The Happiest Place
Series: Alaskan Hearts, Book 6

Memories are especially sweet, when you have so few of them left…

Kate can’t believe she’s losing her mother. For as long as she can remember, it’s been the two of them against the world. That is, until early-onset Alzheimer’s robbed them both of the relationship that had always been so special.

Kate accepted a job at Memory Ranch to keep an eye on her mom, but is left wonder whether she’s the one who really needs to heal. Especially as a certain handsome therapist named Jack keeps finding more and more reasons for them to spend time together.

What will be left of Kate when her mother leaves her behind? And can she justify spending time with Jack when she knows her mom’s time left on earth is limited?

Join Kate and Liz at this healing Anchorage horse ranch in an unforgettable tale of new beginnings, second chances, and finding where you belong from a New York Times bestselling author.

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Kate Griffin leaned her head against the cool glass window and watched the horses in the pen as they frolicked in the fresh snowfall. They playfully kicked the white powder over their backs and tossed their manes in delight as it sprinkled down onto their necks. Even from where she was sitting, Kate could practically feel the pure joy emanating from the animals.

Smiling to herself, she wrapped her arms around her shivering body, all the while wishing she could be out there with them. Unfortunately, her work in the stables had been cut short for the day when her mother’s health took another sudden turn for the worse.

Kate lifted her head from the glass and glanced toward the back of the cabin where she could see her mother sleeping on the bed. She’d left the door to the small bedroom open so she could keep an eye on her mom just in case.

For the past few months, they’d been living together in one of the guest cabins at Memory Ranch, a memory care and therapy center outside of Anchorage. Here, Kate worked as a stable hand, and her mother underwent treatment for early onset Alzheimer’s disease. Initially, Kate had obtained the job as a way of checking out the facilities firsthand to see if they’d be a good fit for her mother’s increasingly heavy needs. It didn’t take long to realize it was exactly what they both needed.

The disease had snuck up on both of them. One day her mother was fine, and the next she was forgetting increasingly big details of their lives. Kate didn’t have time to adapt to the news, and her mom didn’t have the capacity to fully understand it. Always a sharp-witted woman, the sudden memory decline frustrated her to tears most days. For her part, Kate prayed that the day would come soon when her mother didn’t remember enough to know she was forgetting.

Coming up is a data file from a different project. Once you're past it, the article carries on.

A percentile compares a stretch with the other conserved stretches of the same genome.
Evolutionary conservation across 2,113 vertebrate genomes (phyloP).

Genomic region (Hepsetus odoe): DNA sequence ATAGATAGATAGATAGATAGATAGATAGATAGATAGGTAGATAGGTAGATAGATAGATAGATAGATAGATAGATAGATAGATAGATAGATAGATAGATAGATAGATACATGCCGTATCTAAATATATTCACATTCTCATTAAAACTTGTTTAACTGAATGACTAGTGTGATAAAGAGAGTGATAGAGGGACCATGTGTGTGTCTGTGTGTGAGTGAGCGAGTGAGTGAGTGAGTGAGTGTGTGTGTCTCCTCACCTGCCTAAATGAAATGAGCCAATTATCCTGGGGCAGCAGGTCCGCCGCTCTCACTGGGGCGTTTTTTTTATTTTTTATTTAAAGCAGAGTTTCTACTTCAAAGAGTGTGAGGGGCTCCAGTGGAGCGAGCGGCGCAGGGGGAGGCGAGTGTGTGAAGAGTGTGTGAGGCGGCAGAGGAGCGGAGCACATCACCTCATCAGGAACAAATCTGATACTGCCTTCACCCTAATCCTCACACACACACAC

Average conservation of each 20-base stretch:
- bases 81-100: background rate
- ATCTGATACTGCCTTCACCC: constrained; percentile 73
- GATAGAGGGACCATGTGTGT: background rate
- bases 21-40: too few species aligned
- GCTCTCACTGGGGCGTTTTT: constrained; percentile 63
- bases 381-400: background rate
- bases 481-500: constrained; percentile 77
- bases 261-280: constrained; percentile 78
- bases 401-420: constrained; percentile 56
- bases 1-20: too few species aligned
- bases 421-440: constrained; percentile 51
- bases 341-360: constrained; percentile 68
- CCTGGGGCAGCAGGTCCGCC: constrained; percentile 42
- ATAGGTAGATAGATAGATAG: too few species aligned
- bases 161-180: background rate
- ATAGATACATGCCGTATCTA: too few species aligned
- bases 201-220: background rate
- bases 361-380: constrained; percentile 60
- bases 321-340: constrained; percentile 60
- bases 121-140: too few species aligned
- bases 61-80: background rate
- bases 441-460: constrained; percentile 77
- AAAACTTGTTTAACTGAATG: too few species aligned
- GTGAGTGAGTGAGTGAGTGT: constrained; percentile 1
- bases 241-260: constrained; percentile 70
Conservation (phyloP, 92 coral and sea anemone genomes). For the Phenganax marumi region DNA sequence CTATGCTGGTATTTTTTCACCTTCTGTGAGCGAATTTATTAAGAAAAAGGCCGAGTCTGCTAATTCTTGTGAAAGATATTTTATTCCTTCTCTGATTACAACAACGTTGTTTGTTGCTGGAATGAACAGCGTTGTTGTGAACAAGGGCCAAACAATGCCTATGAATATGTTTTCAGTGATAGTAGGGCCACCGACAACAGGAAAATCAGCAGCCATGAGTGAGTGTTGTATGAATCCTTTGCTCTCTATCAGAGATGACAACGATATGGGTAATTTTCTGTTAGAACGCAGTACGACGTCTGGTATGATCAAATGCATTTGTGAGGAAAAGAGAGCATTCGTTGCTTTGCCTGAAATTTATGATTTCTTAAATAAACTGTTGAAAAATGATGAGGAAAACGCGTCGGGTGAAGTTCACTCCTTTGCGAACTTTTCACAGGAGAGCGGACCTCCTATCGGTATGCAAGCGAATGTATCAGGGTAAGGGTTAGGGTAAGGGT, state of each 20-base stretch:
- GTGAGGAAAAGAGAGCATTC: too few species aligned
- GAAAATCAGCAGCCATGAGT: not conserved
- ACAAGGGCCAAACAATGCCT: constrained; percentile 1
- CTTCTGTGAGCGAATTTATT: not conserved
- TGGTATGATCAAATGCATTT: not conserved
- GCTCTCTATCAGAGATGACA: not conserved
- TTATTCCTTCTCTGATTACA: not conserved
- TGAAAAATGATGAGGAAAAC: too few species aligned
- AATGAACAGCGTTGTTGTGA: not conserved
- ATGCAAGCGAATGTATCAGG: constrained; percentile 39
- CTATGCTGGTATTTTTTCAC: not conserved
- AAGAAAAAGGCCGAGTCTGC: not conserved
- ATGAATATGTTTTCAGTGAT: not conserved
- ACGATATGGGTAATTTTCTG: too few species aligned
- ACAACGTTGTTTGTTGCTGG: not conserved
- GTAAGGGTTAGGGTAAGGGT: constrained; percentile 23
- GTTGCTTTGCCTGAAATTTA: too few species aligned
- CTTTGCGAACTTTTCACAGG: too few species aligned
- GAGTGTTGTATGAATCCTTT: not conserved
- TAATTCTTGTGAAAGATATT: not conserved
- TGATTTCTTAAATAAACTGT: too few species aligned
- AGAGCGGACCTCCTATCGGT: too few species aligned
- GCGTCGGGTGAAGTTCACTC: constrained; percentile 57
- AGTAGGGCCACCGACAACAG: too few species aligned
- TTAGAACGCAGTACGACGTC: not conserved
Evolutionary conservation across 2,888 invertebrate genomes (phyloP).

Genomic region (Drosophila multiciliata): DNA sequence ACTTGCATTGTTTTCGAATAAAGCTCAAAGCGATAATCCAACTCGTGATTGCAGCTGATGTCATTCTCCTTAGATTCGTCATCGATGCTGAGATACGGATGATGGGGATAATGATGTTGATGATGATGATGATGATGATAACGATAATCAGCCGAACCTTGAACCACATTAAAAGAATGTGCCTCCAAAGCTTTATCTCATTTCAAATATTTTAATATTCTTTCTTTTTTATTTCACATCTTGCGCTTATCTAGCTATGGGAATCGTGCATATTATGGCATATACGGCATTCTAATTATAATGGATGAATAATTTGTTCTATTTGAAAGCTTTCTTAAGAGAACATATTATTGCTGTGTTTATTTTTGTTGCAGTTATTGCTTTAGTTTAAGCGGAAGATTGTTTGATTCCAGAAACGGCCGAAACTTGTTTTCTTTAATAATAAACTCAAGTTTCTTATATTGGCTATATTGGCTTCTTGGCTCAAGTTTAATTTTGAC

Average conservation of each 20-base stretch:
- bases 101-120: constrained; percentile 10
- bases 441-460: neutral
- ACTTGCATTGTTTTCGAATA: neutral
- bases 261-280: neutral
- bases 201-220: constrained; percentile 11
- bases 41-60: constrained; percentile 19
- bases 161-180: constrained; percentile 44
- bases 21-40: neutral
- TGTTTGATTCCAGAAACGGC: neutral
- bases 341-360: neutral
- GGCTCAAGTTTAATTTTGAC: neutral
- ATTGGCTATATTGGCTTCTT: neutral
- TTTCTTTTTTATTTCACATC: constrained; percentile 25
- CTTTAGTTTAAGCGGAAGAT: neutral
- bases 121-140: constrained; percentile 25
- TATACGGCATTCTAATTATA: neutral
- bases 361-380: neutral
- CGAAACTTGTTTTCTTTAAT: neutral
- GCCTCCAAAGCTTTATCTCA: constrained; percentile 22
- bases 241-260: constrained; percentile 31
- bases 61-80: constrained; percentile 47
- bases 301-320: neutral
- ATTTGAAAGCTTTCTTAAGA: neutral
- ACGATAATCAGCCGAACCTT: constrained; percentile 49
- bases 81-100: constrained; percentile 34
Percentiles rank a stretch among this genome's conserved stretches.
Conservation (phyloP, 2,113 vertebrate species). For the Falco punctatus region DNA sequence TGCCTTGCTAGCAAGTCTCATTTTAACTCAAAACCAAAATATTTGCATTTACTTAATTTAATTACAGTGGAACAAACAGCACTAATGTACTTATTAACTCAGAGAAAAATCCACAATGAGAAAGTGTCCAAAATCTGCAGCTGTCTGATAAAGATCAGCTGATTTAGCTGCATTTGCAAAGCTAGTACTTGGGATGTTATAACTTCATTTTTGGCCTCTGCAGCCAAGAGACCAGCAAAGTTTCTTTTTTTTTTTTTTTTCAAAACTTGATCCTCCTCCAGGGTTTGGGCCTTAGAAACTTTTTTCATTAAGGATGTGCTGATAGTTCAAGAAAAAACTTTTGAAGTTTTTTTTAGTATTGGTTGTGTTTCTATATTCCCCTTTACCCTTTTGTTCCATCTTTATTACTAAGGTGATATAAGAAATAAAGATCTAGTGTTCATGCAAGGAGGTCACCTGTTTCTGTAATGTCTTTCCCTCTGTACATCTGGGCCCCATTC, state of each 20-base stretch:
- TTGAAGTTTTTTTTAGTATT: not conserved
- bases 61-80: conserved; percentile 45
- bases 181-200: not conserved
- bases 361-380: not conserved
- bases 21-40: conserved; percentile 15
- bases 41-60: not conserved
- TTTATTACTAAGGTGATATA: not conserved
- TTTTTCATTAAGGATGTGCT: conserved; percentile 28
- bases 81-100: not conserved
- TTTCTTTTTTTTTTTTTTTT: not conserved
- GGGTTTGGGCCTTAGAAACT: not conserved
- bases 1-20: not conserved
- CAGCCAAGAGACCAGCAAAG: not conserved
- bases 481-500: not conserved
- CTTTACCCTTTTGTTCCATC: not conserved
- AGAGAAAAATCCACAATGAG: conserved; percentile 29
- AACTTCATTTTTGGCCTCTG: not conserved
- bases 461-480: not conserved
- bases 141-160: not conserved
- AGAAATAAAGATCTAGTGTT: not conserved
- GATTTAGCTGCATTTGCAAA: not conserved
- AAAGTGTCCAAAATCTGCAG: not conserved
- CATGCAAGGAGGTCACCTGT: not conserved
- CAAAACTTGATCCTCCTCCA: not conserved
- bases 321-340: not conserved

Of course, that would mean she’d lost the last remnants of herself, too, but at least she wouldn’t be afraid or in pain any longer.

Now that they had settled into the life at the ranch, Kate saw how her mother was receiving the care she needed from the special therapists who were trained to work with people who suffered from memory trauma. And hopefully they could help her, too, as she came to terms with what was happening with her mom.

Turning back to watch the horses playing in the snow, Kate sighed, her breath fogging the window. She let her mind wander back to before everything in her world had fallen apart. Before they’d ever heard the diagnosis.

All her life, it had just been Kate and her mom. Her father had run out when she was just a baby and hadn’t been seen since. Truthfully, Kate didn’t even care. Anyone who could abandon their family wasn’t anyone she wanted to know.

Her mom stepped up to play the role of both parents and had done a phenomenal job. They’d never had much, but her mom had worked hard to make sure they had enough to get by. For many years, her mother had worked as part of the cleaning staff at a ranch in Palmer, Alaska, and Kate had spent many of her earliest days watching the horses and wishing she might someday have one of her own.

Of course, they’d never had enough money to buy one for her—or the space to put one up in their modest apartment. Still, Kate had been content to claim the horses on the ranch as her pets, her friends, and her confidantes.

To this day, she still dreamed of having a horse to call her own, but for now she counted working at this ranch, where she could be around horses all day and still be able to care for her mom, as a massive blessing.

Kate felt blessed for the opportunity, but her heart still cried out in pain at the unfairness of what her mother’s life had become. After everything her mom had been through—being left to care for and raise a child on her own, struggling to make ends meet and never taking time for herself—now the very essence of who she was slowly being stolen from her.